There may be more difficulties brewing with Actors Equity for "Miss Saigon" producer Cameron Mackintosh, who has notified the union that he wants to cast Filipino actress Lea Salonga as Kim, a Vietnamese bargirl. Mackintosh battled the actors union last summer when it turned down his request to allow British actor Jonathan Pryce to re-create his starring role of the Eurasian pimp. Equity's action set off a debate over color-blind casting and minority opportunities onstage. Mackintosh canceled the $10 million production but changed his mind when the union relented, permitting Pryce to appear in the New York run of the show.

Salonga, who played the role of the bargirl in the British production, will need the union's approval to appear in the United States. The agreement between Mackintosh and Equity allowed the producer to hire two non-American, Asian performers for the hit musical, but said he must get special permission for Salonga to star on Broadway. It is not known when the union will meet to consider Mackintosh's request. Out and About

It was all for charity of course: Why else would anyone bid $1,000 to see Secretary of Transportation Sam Skinner do 20 push-ups at Morton's of Chicago steakhouse in Georgetown? It was Tuesday's celebrity waiters dinner to raise funds for the Leukemia Society. People will do silly things for charity, and former Redskin Pete Wysocki agreed to sing "Hail to the Redskins" with a dinner roll in his mouth for $200. House Minority Leader Robert Michel did somewhat better. He raised $600 by singing "White Christmas." What the bidders didn't realize is that Michel, who loves to sing, probably would have paid $600 for the opportunity ...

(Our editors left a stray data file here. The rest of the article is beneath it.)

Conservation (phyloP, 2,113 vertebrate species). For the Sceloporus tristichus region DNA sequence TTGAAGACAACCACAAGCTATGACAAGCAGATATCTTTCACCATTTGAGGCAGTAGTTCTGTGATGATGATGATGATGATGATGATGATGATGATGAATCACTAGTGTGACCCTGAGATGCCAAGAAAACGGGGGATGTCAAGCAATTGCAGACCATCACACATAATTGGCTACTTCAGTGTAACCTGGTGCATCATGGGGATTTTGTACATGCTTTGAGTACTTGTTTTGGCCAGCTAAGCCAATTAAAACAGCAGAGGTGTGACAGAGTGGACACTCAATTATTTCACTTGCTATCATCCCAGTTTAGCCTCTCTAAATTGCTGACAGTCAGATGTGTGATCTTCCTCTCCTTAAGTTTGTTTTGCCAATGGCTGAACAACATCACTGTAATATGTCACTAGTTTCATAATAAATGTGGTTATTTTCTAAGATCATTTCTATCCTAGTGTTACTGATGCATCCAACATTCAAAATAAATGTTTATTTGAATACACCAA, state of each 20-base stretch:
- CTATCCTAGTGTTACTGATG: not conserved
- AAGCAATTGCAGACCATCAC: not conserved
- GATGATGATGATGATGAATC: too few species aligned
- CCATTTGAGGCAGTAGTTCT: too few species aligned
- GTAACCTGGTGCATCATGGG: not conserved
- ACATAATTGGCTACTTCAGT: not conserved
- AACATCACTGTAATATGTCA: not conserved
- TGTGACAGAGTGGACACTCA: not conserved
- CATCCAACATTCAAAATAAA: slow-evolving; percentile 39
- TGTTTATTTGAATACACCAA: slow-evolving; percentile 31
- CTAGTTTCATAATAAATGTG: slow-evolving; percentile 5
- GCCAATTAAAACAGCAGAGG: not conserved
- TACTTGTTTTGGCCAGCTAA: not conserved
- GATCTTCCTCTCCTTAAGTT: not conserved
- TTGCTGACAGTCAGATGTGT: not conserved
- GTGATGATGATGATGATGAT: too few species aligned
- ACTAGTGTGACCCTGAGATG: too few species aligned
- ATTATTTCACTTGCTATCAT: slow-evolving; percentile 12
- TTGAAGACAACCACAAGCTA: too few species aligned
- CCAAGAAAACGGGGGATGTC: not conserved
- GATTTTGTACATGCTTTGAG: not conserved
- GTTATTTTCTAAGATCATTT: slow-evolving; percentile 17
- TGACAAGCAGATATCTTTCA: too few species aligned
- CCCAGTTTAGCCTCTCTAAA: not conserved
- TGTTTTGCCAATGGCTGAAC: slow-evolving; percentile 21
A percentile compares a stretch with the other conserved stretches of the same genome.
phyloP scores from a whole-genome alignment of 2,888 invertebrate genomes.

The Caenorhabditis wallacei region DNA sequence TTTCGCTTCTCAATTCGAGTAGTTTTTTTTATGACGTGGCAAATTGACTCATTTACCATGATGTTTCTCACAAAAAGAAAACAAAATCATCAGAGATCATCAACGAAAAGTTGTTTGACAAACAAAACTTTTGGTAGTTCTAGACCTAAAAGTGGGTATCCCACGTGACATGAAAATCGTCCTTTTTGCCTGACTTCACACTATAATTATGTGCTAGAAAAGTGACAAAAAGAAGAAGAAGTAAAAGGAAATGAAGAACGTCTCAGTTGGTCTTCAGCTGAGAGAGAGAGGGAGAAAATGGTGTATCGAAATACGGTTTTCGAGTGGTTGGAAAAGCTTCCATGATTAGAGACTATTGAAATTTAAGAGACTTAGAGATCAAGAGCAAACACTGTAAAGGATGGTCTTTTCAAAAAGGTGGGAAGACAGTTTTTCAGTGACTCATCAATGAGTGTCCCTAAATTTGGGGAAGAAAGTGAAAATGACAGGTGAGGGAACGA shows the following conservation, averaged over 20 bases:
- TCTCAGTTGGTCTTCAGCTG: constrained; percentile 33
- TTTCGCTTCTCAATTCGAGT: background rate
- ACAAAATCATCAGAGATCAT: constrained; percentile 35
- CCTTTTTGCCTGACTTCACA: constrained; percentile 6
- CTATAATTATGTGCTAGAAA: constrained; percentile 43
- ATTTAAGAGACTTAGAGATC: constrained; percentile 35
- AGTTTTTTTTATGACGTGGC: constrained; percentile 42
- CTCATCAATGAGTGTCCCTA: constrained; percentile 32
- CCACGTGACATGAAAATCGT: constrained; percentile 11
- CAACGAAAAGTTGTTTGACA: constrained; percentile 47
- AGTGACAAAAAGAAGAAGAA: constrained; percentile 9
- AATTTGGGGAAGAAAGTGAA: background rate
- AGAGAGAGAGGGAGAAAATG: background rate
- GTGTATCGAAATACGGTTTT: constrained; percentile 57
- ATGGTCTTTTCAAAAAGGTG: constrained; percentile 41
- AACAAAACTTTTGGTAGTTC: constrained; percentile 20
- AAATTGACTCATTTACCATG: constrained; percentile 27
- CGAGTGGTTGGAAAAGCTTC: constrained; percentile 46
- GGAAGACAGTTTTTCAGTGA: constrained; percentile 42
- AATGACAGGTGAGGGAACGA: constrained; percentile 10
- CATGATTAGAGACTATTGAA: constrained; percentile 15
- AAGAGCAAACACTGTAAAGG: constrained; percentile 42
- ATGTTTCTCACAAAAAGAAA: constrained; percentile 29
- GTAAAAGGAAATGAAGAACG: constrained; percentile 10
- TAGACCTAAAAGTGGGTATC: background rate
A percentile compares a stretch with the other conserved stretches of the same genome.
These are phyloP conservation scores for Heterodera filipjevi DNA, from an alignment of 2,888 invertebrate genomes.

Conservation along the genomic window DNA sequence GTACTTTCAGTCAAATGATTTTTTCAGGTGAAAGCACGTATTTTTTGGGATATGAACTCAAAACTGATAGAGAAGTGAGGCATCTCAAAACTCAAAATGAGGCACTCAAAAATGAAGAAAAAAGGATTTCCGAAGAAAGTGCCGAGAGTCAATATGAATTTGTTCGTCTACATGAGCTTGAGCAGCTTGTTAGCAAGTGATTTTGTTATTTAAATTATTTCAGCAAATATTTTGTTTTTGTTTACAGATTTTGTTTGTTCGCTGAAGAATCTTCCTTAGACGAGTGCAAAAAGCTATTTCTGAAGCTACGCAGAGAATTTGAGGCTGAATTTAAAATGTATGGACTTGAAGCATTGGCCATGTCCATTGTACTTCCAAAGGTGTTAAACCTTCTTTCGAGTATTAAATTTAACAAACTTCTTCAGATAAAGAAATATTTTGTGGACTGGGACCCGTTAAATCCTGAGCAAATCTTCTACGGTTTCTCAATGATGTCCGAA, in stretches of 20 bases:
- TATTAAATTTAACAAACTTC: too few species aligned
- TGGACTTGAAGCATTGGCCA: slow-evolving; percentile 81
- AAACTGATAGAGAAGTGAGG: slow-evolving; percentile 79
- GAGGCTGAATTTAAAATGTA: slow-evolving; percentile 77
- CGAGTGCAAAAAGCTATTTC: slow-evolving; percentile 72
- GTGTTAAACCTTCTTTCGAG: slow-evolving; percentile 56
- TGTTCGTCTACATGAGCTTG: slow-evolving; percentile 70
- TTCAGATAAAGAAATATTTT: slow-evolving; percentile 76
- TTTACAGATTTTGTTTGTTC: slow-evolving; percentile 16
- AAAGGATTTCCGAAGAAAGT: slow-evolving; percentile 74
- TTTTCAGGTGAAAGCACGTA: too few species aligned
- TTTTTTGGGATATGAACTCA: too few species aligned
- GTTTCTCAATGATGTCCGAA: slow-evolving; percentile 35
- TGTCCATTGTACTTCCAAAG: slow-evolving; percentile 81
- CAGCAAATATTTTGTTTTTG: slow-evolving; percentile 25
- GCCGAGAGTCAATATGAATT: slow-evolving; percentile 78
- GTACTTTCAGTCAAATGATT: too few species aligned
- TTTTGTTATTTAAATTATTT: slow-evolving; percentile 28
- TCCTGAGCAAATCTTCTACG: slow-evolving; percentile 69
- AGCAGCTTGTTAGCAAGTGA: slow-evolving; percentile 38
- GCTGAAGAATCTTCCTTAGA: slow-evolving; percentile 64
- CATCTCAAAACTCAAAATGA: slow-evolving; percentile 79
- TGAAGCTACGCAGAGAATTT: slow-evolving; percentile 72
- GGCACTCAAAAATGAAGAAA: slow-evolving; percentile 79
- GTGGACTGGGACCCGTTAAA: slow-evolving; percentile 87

Tickets for the upcoming Kennedy Center production of "Phantom of the Opera" are going fast, but it was still surprising to receive an invitation in December for a performance of the musical to benefit the Child Protection Center of Children's Hospital. The event won't be until May 30 ...

Milli Vanilli may have lost its Grammy Award, but one of the songs the pair lip-synced is still eligible for a Grammy in next year's voting. Michael Greene, president of the National Academy of Recording Arts and Sciences, said that the song "Blame It on the Rain" could still win a Grammy as the 1991 Song of the Year because the award is presented to the songwriter -- in this case, Diane Warren -- and not the singers. The 1990 Best New Artist Award, stripped from Milli Vanilli artists Rob Pilatus and Fab Morvan, will not go to anyone else. The Grammy selection process does not recognize a runner-up ...

New York Shakespeare Festival producer Joseph Papp, who earlier this year turned down more than $700,000 from the National Endowment for the Arts because of what he called "restrictive measures" in the agency's policy, says the festival is having serious money problems. He has announced it will lay off 30 employees at the end of the year. "It's totally a matter of economics," Papp explained. The festival currently employs 123 people. The cutbacks will save the festival, one of New York's leading institutional theaters, about $750,000 a year, Papp said, not far from the amount of federal money he rejected ...